BOARD OF GOVERNORS
DIVISION OF CONSUMER
September 21, 2010
TO THE OFFICERS AND MANAGERS IN CHARGE OF CONSUMER AFFAIRS SECTIONS
SUBJECT: Reverse Mortgage Products: Guidance for Managing Compliance and Reputation Risks
The Federal Reserve, along with other financial regulators of the Federal Financial Institutions Examination Council 1, adopted the attached guidance on Reverse Mortgage Products: Guidance for Managing Compliance and Reputation Risk 2. The guidance was developed to address the compliance and reputation risks associated with reverse mortgages in light of the anticipated growth in the market, as the U.S. population ages. While reverse mortgages allow senior citizens to access the equity in their homes, the loans are highly complex. Accordingly, lenders must manage the compliance and reputation risks associated with reverse mortgages, and should disclose adequate information and provide other appropriate protections to consumers as discussed in the guidance.
Key Provisions of the Reverse Mortgage Guidance
The guidance focuses on ways to mitigate several areas of concern, including inappropriate or misleading communication with consumers through marketing and advertisements, and potential conflicts of interest and abusive practices in connection with reverse mortgage transactions.
Communication with and Counseling of Consumers. The reverse mortgage guidance emphasizes the responsibility of institutions to ensure that marketing materials and communications with consumers are balanced and refrain from providing misleading information about product features, loan terms, or product risks, or about a borrower's obligations. The reverse mortgage guidance also emphasizes the need for institutions to provide independent consumer counseling, similar to that which is currently required for federally-insured reverse mortgages 3.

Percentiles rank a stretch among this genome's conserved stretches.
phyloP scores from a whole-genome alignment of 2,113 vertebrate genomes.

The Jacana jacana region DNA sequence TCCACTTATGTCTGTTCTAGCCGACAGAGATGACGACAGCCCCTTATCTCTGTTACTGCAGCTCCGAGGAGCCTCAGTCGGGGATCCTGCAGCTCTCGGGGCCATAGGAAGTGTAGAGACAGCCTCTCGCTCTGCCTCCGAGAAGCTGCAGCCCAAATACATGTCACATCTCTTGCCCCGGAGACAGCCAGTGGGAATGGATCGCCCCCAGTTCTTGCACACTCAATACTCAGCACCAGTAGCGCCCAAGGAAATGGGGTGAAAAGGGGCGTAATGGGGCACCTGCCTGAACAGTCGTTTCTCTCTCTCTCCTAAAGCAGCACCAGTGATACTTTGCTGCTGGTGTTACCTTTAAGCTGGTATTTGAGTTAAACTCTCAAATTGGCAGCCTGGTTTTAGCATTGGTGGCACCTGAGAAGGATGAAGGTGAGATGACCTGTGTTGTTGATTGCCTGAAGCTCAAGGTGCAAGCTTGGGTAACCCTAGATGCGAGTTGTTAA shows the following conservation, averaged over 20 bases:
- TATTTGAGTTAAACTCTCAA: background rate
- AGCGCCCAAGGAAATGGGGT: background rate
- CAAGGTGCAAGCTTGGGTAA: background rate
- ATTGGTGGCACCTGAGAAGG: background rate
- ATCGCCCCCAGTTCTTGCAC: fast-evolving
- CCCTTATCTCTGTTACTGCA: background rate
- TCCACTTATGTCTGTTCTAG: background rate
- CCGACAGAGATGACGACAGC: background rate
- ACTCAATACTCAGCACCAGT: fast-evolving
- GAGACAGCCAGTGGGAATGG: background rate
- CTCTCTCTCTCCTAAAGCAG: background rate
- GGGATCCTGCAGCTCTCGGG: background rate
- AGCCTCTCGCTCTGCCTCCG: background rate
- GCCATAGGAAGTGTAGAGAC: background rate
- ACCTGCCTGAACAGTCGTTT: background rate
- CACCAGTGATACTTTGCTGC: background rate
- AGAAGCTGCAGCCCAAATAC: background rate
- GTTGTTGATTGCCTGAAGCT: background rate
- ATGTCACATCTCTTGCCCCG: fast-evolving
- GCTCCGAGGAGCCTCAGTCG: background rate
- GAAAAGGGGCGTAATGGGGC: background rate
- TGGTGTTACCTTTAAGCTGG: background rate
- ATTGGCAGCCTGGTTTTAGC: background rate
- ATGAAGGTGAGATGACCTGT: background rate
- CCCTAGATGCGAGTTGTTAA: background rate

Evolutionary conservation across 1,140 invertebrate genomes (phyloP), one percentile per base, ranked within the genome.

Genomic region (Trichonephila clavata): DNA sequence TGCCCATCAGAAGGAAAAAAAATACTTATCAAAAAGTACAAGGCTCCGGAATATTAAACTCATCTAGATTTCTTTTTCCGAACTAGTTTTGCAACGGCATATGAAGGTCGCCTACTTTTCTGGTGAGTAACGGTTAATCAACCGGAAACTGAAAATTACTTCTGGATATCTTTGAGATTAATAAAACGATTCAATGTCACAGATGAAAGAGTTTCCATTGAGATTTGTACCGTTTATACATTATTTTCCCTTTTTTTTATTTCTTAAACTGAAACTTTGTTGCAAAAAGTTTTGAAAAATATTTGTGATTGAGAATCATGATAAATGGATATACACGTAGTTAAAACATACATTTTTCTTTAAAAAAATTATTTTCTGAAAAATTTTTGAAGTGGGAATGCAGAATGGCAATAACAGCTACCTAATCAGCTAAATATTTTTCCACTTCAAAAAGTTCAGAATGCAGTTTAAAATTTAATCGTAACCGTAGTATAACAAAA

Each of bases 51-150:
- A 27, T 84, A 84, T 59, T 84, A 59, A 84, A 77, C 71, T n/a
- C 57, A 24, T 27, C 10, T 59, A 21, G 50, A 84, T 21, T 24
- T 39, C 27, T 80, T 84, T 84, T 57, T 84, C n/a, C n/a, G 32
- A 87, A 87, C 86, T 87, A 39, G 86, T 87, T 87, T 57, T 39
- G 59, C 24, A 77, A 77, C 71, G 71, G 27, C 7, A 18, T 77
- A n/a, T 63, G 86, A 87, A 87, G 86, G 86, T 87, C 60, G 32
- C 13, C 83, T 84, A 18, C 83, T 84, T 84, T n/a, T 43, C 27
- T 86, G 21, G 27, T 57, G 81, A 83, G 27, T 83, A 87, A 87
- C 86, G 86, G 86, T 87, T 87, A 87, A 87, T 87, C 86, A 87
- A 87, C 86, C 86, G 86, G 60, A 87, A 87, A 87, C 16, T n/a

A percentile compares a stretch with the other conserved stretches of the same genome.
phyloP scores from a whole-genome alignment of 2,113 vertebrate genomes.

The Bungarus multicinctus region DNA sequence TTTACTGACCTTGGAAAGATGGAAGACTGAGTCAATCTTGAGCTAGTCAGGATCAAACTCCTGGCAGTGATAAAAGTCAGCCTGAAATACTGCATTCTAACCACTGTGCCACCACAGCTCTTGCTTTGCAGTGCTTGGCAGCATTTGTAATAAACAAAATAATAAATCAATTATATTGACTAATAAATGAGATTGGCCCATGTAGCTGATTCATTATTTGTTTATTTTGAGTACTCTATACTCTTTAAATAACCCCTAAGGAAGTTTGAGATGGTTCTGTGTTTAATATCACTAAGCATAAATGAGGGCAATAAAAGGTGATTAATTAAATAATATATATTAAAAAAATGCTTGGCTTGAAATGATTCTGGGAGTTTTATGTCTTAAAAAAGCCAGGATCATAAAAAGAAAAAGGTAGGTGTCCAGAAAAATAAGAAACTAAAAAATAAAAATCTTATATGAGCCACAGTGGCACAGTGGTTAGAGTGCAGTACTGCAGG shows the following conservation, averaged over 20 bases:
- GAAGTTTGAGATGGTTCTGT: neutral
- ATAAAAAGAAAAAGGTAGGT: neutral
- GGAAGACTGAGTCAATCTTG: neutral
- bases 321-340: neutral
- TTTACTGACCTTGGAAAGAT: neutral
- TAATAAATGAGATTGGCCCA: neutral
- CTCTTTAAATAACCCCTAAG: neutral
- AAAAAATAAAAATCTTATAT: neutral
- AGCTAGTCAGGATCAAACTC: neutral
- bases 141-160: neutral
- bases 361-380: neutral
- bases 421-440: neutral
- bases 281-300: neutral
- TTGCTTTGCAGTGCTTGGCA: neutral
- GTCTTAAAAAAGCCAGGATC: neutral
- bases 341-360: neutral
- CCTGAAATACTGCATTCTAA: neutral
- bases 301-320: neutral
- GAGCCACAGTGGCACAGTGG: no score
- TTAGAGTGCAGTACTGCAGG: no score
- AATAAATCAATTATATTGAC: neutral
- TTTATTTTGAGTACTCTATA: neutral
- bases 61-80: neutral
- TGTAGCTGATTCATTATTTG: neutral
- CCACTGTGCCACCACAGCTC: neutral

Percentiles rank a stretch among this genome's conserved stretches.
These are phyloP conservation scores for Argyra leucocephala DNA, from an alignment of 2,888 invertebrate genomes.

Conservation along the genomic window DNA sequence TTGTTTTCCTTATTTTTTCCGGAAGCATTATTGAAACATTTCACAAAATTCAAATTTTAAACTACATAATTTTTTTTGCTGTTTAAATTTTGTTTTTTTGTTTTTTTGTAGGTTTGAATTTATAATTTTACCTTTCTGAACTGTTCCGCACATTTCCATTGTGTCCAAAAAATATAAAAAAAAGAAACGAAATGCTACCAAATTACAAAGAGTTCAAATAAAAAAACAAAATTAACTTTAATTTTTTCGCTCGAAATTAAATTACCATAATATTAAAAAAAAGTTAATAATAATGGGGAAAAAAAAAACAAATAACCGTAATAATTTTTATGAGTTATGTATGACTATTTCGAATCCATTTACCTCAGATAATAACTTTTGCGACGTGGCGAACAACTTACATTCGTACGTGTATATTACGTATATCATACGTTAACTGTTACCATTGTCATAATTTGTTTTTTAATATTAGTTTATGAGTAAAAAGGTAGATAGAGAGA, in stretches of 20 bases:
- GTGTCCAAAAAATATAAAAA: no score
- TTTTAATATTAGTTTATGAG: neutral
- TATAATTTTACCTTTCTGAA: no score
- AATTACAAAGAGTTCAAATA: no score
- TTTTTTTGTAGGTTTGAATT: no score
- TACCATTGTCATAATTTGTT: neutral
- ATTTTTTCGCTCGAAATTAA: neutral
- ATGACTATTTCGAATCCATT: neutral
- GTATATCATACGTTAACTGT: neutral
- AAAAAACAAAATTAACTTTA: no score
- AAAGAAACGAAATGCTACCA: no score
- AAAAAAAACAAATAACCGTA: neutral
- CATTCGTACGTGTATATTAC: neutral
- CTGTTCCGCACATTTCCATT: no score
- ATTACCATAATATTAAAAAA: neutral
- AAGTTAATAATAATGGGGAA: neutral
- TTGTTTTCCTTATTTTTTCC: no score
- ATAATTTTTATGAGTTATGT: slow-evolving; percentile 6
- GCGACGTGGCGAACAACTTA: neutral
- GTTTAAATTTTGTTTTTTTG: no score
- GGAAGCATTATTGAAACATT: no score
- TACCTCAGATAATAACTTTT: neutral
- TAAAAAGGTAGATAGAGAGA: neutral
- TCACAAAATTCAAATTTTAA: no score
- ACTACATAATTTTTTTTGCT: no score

Conflicts of Interest, Abusive Practices, and Third Party Relationships. The reverse mortgage guidance recommends that institutions adopt policies designed to ensure that loan originators and brokers do not have an inappropriate incentive to sell other products that appear to be linked to the granting of a reverse mortgage. Similarly, the guidance recommends that the institutions develop policies to guard against tying the purchase of certain nonbanking products from an affiliate to the granting or pricing of credit in violation of any applicable anti-tying restrictions. In addition, the guidance recommends that institutions should monitor ongoing compliance by third parties with applicable agreements, institution policies, and laws and regulations; institutions are also advised to implement appropriate corrective actions in the event that the third party fails to comply with them.
Consumer Compliance Examination Considerations
In addition to assessing compliance with relevant consumer protection laws as they apply to reverse mortgages, including the Truth in Lending Act (and its implementing Regulation Z) and Section 5 of the Federal Trade Commission Act that prohibits unfair or deceptive acts and practices, the Reserve Banks are to evaluate whether an institution has incorporated the guidance into its compliance risk management program, policies and procedures, and whether it is using the principles set forth in the guidance to manage the risks associated with reverse mortgage lending. Findings should be considered in the evaluation of the institution's risk exposure, reflected in discussions of the compliance management program, and taken into account when determining an appropriate compliance rating and corrective measures.
Please distribute this letter and the attached guidance to supervised institutions in your district. If you have any questions, please contact Kathleen Conley, Senior Supervisory Consumer Financial Services Analyst, at (202) 452-2389 or Paul Robin, Manager, Oversight and Policy, at (202) 452-3140.
CA letters | 2010 Letters